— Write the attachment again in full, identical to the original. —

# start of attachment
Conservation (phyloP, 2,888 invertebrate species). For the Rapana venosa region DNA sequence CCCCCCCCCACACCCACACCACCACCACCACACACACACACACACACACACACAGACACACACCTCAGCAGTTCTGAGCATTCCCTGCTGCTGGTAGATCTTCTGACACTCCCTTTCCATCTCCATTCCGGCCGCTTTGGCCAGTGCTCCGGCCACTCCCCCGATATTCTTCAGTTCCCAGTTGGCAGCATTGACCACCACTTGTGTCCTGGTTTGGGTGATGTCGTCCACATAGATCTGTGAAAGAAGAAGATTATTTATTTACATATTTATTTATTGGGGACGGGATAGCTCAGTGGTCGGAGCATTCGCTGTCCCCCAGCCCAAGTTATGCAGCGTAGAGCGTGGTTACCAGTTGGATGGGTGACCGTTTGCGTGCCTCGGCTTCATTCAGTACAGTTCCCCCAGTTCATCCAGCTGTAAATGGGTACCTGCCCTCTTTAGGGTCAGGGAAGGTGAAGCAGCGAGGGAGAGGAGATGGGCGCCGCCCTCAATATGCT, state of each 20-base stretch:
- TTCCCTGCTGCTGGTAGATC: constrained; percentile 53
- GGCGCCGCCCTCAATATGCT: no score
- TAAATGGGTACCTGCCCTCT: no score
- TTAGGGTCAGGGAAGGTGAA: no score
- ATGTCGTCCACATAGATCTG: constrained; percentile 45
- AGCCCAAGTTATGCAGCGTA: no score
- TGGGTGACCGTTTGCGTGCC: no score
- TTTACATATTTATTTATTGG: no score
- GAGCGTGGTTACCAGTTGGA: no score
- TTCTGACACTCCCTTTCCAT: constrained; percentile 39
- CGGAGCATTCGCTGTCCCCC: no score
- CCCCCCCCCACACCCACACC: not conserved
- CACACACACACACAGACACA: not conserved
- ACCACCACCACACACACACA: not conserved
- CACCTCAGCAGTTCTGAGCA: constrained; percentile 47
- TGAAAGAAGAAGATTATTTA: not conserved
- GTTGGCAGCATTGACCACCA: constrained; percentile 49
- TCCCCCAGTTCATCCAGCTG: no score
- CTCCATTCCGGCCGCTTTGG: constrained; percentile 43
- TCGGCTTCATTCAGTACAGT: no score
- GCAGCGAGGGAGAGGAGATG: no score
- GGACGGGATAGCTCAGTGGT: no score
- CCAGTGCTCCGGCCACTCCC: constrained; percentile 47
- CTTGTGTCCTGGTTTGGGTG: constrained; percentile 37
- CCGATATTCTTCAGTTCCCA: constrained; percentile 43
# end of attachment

Conservation (phyloP, 2,888 invertebrate species). For the Rapana venosa region DNA sequence CCCCCCCCCACACCCACACCACCACCACCACACACACACACACACACACACACAGACACACACCTCAGCAGTTCTGAGCATTCCCTGCTGCTGGTAGATCTTCTGACACTCCCTTTCCATCTCCATTCCGGCCGCTTTGGCCAGTGCTCCGGCCACTCCCCCGATATTCTTCAGTTCCCAGTTGGCAGCATTGACCACCACTTGTGTCCTGGTTTGGGTGATGTCGTCCACATAGATCTGTGAAAGAAGAAGATTATTTATTTACATATTTATTTATTGGGGACGGGATAGCTCAGTGGTCGGAGCATTCGCTGTCCCCCAGCCCAAGTTATGCAGCGTAGAGCGTGGTTACCAGTTGGATGGGTGACCGTTTGCGTGCCTCGGCTTCATTCAGTACAGTTCCCCCAGTTCATCCAGCTGTAAATGGGTACCTGCCCTCTTTAGGGTCAGGGAAGGTGAAGCAGCGAGGGAGAGGAGATGGGCGCCGCCCTCAATATGCT, state of each 20-base stretch:
- TTCCCTGCTGCTGGTAGATC: constrained; percentile 53
- GGCGCCGCCCTCAATATGCT: no score
- TAAATGGGTACCTGCCCTCT: no score
- TTAGGGTCAGGGAAGGTGAA: no score
- ATGTCGTCCACATAGATCTG: constrained; percentile 45
- AGCCCAAGTTATGCAGCGTA: no score
- TGGGTGACCGTTTGCGTGCC: no score
- TTTACATATTTATTTATTGG: no score
- GAGCGTGGTTACCAGTTGGA: no score
- TTCTGACACTCCCTTTCCAT: constrained; percentile 39
- CGGAGCATTCGCTGTCCCCC: no score
- CCCCCCCCCACACCCACACC: not conserved
- CACACACACACACAGACACA: not conserved
- ACCACCACCACACACACACA: not conserved
- CACCTCAGCAGTTCTGAGCA: constrained; percentile 47
- TGAAAGAAGAAGATTATTTA: not conserved
- GTTGGCAGCATTGACCACCA: constrained; percentile 49
- TCCCCCAGTTCATCCAGCTG: no score
- CTCCATTCCGGCCGCTTTGG: constrained; percentile 43
- TCGGCTTCATTCAGTACAGT: no score
- GCAGCGAGGGAGAGGAGATG: no score
- GGACGGGATAGCTCAGTGGT: no score
- CCAGTGCTCCGGCCACTCCC: constrained; percentile 47
- CTTGTGTCCTGGTTTGGGTG: constrained; percentile 37
- CCGATATTCTTCAGTTCCCA: constrained; percentile 43